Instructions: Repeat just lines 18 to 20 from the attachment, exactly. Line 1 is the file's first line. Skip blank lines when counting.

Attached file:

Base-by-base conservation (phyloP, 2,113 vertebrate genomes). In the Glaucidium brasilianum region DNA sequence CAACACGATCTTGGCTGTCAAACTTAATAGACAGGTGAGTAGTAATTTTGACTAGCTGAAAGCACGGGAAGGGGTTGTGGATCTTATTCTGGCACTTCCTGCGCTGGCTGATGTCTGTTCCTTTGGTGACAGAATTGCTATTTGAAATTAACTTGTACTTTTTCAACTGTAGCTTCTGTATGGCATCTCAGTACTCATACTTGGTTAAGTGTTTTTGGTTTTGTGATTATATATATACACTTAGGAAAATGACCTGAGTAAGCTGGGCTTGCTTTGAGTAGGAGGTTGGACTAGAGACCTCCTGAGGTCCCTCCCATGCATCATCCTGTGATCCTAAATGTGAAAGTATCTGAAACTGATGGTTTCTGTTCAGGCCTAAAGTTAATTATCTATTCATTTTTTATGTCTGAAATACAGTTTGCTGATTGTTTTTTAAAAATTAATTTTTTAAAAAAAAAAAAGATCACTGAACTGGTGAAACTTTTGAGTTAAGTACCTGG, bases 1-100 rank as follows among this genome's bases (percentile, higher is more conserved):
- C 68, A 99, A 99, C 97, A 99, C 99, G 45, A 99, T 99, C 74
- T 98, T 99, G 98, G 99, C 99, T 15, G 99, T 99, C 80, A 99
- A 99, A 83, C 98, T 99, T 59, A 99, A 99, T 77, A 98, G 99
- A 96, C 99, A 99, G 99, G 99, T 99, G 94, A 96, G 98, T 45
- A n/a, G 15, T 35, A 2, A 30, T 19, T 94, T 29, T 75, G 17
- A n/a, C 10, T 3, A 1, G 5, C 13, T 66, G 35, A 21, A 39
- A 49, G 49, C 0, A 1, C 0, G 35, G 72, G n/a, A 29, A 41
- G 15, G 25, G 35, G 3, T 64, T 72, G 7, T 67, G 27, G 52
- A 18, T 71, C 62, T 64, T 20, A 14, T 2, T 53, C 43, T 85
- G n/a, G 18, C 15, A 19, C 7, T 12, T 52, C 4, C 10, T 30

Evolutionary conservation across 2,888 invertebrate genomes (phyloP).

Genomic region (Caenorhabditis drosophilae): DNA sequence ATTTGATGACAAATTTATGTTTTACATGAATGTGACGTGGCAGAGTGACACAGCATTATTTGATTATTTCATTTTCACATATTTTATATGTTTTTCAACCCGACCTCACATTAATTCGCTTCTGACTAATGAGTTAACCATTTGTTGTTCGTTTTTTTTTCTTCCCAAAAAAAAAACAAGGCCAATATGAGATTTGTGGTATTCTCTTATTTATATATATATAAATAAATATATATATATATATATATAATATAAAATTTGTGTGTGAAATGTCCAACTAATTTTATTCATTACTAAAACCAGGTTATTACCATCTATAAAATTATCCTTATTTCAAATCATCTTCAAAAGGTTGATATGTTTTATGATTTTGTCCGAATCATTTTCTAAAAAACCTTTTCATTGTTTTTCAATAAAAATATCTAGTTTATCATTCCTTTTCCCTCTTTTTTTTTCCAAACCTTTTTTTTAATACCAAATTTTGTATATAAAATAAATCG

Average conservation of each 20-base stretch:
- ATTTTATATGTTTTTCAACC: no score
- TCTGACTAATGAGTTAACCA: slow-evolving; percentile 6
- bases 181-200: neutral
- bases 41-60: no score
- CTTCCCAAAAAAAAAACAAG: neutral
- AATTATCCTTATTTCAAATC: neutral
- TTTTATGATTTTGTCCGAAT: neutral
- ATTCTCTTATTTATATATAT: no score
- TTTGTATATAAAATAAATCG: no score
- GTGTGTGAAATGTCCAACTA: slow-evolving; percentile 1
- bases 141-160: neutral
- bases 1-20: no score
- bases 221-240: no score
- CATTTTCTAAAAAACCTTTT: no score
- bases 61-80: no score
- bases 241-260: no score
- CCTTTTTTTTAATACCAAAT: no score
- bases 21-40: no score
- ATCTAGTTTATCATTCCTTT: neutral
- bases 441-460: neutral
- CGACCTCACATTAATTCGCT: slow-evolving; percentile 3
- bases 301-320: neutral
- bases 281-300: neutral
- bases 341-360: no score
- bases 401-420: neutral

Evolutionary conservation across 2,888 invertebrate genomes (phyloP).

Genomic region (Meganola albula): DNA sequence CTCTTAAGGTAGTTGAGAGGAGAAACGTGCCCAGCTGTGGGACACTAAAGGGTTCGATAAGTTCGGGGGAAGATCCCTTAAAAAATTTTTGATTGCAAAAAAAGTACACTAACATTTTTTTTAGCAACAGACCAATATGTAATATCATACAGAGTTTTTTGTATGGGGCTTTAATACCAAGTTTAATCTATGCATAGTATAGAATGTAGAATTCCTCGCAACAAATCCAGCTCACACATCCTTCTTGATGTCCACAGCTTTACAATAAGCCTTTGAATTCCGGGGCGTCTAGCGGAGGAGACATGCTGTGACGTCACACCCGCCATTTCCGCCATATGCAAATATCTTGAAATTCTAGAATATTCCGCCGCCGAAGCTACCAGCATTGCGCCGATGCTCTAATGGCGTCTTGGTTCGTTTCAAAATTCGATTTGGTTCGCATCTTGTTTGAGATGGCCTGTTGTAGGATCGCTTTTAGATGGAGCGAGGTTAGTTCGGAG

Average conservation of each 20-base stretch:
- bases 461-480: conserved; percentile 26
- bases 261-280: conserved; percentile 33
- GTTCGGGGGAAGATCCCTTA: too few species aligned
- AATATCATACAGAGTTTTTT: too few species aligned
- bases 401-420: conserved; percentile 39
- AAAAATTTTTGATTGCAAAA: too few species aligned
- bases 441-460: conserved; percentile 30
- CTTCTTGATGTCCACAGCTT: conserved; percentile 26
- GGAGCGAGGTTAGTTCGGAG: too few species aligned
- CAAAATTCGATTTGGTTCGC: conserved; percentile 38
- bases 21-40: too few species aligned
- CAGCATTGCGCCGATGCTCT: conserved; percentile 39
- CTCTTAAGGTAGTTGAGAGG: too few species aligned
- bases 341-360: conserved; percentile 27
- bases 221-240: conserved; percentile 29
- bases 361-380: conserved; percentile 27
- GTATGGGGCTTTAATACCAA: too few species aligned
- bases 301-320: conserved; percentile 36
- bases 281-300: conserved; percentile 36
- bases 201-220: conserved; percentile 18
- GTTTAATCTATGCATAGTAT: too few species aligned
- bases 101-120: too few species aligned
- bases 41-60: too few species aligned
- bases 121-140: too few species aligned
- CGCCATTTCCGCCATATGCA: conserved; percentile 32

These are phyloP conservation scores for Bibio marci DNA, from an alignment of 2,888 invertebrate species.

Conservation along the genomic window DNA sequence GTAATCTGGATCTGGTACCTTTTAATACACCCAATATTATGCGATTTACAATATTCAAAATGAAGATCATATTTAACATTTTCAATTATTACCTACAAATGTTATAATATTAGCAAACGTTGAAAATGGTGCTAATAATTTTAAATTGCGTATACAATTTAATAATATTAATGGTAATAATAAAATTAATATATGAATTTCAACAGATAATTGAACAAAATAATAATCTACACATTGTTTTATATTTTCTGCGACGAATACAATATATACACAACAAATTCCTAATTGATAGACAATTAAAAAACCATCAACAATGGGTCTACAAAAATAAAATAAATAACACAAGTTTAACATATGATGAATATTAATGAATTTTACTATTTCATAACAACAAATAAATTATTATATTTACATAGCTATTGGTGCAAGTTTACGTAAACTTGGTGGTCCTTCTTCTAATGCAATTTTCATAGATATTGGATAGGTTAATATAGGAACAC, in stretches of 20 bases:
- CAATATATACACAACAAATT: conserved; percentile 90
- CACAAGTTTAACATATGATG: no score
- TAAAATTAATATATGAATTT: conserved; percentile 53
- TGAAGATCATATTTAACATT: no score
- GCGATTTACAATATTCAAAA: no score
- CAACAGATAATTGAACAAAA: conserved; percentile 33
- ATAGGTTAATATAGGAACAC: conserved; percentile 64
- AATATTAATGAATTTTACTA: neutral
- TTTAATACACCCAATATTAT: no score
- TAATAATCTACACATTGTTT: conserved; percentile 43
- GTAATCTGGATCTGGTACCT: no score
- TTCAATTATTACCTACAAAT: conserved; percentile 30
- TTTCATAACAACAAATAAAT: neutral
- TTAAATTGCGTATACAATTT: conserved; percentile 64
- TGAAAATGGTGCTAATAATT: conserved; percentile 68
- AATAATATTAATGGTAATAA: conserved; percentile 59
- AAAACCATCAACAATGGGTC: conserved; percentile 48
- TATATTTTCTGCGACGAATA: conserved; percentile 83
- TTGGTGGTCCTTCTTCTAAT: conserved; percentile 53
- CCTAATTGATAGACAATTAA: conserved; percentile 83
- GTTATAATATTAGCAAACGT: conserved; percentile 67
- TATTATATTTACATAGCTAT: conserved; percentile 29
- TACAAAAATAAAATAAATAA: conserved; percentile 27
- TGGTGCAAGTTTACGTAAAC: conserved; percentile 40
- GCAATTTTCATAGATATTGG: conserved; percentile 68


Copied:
- bases 41-60: no score
- CTTCCCAAAAAAAAAACAAG: neutral
- AATTATCCTTATTTCAAATC: neutral